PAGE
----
I Have Had a Miscarriage -- What Happens Next?

What Happens Physically After a Miscarriage?

It can take your body several weeks to return to "normal." Bleeding may continue for several weeks, and may change in color from bright red to pink or brown. You may also still have some cramping. Physically, your body will also go through some hormonal responses. These responses are similar to those you would experience after a full-term delivery and may include:
  • Mood swings
  • Difficulty concentrating
  • Problems sleeping
  • Fatigue
  • Irritability
  • Changes in appetite and energy level.
Some tips to keep in mind after a miscarriage include:
  • You can usually go back to your normal daily work schedule, unless your healthcare provider tells you otherwise
  • Do not douche, use a tampon, or have sexual intercourse for at least two weeks
  • You can expect some bleeding or staining for at least a week
  • You can take acetaminophen or ibuprofen to help relieve cramping, which may continue for several days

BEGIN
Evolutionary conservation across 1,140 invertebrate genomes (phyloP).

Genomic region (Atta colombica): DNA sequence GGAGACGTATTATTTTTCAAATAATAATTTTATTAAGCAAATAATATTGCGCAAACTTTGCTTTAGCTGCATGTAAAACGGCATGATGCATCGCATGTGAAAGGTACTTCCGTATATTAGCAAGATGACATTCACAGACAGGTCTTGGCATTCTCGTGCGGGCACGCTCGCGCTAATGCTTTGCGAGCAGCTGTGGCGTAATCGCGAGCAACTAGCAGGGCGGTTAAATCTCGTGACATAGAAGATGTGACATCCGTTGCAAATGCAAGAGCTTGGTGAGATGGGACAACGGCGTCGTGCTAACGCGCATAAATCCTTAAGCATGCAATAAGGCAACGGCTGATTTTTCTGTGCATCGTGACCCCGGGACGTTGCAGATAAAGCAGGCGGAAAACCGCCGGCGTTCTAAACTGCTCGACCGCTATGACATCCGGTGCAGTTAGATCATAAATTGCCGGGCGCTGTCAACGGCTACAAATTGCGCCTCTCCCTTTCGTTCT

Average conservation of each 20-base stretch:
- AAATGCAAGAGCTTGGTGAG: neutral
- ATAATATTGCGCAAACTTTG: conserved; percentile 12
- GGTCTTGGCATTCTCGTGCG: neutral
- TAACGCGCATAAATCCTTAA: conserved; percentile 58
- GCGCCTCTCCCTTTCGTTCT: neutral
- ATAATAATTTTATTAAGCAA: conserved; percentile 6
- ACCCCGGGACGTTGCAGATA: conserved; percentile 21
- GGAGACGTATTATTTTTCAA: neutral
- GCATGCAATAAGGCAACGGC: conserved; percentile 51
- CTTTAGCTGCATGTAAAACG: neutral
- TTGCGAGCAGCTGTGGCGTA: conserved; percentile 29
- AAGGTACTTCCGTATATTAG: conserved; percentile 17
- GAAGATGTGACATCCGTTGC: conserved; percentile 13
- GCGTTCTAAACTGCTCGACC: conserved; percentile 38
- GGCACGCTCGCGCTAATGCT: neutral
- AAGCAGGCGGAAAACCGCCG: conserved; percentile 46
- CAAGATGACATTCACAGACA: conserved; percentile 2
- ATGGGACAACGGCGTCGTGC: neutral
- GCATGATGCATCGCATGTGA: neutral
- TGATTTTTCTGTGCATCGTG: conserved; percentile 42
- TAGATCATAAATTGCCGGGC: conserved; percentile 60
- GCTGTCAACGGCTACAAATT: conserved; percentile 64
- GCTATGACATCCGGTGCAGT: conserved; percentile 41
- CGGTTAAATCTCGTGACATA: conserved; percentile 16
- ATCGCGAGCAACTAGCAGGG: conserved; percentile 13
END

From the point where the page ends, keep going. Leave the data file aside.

• You may have breast tenderness and your breast milk may come in; try wearing a support bra if your breasts are uncomfortable
  • Gradually resume normal activities, such as exercise.
Make sure to call your healthcare provider if you develop any of the following:
  • Heavy bleeding, which soaks through more than two maxi-pads per hour for two hours in a row
  • Bleeding that increases or continues for several weeks
  • Bleeding that turns bright red
  • Fever (more than 38°C or 100°F)
  • Vaginal discharge that has a strange or unpleasant odor, or that is yellow or green
  • Severe pelvic pain or unusual cramping
  • You feel very ill and have lower abdominal (stomach) pain after the heavy cramping and bleeding are over.
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Miscarriage Information

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